FREDERICKSBURG, Va. Despite a federal appeals court ruling and a reminder from civil liberties lawyers, a City Council member who is also a clergyman said he won't change the prayer he uses to open council meetings.
"As far as me altering my prayer, it's not going to happen," said Councilman Hashmel Turner, an associate minister of First Baptist Church of Love.
Turner regularly invokes the name of Jesus Christ when giving the opening prayer at City Council meetings.
The Washington Post reported in today's editions that Turner said he would not alter his prayer, but he might refrain from giving it. He was scheduled to give the opening prayer at tonight's City Council meeting.
On July 22, a three-judge panel of the 4th U.S. Circuit Court of Appeals ruled unanimously in a South Carolina case that the practice of invoking the name of Jesus Christ at town council meetings amounts to an unconstitutional government advancement of one religion: Christianity.
In response, the American Civil Liberties Union of Virginia faxed a letter to Turner, other members of the Fredericksburg City Council and the city attorney, Jim Pates.
"An invocation at the beginning of a city council meeting is an official act of the Fredericksburg government," ACLU Executive Director Kent Willis said in the letter. "It must, as the Fourth Circuit has now mandated, be free of religious references in order to avoid sending the message to citizens that Fredericksburg prefers one religion over all others."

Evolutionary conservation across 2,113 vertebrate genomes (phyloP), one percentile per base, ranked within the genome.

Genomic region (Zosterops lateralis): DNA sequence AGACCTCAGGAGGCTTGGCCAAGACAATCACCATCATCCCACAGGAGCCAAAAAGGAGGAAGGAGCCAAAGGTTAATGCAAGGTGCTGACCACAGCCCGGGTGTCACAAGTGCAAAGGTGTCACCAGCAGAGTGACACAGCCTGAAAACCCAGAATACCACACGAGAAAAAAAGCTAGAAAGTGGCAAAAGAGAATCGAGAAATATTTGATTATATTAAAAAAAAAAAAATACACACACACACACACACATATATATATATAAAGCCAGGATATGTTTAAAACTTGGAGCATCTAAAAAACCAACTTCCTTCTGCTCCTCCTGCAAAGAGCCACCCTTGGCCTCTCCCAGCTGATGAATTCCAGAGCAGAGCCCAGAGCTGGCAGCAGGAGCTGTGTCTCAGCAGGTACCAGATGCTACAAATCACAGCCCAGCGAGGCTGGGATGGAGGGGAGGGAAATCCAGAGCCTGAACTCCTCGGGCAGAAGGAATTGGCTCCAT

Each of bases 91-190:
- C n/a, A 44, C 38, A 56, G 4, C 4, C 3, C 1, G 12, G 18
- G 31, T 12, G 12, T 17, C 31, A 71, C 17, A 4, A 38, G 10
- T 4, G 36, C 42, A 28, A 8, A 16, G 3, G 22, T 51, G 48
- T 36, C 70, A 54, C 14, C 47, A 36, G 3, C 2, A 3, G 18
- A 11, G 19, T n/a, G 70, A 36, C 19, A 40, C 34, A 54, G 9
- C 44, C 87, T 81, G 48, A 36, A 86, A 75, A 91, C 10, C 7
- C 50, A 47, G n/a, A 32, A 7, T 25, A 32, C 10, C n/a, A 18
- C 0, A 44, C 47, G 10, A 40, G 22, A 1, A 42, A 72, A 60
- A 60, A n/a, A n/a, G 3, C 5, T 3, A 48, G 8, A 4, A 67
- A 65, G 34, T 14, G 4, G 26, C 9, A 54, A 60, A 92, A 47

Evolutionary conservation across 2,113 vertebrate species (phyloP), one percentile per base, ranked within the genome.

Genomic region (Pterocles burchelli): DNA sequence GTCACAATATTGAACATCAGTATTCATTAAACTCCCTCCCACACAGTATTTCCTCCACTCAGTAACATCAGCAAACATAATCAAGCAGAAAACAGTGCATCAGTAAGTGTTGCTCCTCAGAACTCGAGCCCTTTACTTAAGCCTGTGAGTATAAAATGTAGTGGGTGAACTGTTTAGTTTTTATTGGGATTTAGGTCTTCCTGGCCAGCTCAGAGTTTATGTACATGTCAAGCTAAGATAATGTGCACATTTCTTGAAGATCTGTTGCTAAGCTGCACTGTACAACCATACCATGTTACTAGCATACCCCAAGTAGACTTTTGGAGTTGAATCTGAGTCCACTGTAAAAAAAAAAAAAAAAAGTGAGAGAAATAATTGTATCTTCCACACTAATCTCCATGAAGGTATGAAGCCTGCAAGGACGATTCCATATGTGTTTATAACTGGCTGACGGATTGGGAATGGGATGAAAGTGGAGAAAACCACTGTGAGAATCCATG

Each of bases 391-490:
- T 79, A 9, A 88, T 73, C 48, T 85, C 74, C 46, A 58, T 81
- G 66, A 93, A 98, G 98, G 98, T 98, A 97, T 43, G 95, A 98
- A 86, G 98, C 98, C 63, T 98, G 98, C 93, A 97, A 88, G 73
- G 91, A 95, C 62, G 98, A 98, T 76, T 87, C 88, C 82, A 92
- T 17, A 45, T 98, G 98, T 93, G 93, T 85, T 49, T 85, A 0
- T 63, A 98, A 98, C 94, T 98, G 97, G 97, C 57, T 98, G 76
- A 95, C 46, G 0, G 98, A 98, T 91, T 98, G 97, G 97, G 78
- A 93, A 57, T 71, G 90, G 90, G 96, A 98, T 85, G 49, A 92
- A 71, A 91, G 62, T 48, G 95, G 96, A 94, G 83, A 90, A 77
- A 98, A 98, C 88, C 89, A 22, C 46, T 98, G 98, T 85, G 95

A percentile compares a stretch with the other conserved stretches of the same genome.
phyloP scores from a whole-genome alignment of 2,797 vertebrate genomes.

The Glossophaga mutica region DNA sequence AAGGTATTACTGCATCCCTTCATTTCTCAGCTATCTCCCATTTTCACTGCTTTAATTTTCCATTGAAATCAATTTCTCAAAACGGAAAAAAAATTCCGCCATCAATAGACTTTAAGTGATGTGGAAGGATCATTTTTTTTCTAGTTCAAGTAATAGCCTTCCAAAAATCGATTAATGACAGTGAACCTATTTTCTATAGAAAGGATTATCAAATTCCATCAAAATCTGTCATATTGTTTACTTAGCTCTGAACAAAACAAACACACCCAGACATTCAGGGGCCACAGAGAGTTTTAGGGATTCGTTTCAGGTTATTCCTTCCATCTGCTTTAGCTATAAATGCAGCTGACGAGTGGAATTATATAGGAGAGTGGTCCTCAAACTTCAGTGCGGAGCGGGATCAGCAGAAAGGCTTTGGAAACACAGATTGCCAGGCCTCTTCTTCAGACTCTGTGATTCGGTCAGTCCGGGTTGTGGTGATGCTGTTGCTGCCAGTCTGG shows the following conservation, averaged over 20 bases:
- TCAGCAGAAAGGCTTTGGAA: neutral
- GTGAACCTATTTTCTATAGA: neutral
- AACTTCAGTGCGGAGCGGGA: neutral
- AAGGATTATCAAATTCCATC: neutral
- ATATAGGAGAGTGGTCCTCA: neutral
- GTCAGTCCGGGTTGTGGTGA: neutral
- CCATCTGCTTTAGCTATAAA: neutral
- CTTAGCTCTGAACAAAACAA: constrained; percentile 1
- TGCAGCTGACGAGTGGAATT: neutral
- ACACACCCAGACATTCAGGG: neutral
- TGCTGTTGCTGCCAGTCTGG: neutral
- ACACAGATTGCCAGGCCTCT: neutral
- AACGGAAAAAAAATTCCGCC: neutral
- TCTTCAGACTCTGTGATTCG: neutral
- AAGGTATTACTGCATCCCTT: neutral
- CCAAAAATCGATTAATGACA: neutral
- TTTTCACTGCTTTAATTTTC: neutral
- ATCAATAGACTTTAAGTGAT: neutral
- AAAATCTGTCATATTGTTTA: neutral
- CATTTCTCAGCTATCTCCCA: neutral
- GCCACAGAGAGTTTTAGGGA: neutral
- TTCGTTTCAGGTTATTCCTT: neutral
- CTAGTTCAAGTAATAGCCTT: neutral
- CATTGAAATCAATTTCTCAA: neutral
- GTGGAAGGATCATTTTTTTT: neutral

Last year, after a resident complained, the ACLU sent letters to Turner regarding his public prayers.
At that time, the ACLU had only an interpretation of the 1983 landmark Supreme Court decision prohibiting sectarian prayer during public meetings.
"Right now, this is the law of the land, and Rev. Turner will be in direct violation of the law if he continues to give sectarian prayers," Willis said, referring to the 4th Circuit case.
Last year, Turner stopped giving the invocation and had his name removed from an informal prayer rotation among council members after receiving the ACLU letters.
But after consulting with Charlottesville's Rutherford Institute, Turner said nothing prevented him from praying as he saw fit.
"If council decides my way of praying is not in line with the rules it intends to follow, then I'll stop," Turner said late last week. "But I'm not going to allow the dictations of others to determine how I pray. I pray based on my beliefs."
The Post reported that Pates said he was studying the 4th Circuit ruling and quoted him as saying, "We are not looking for a fight. We are not looking for a lawsuit."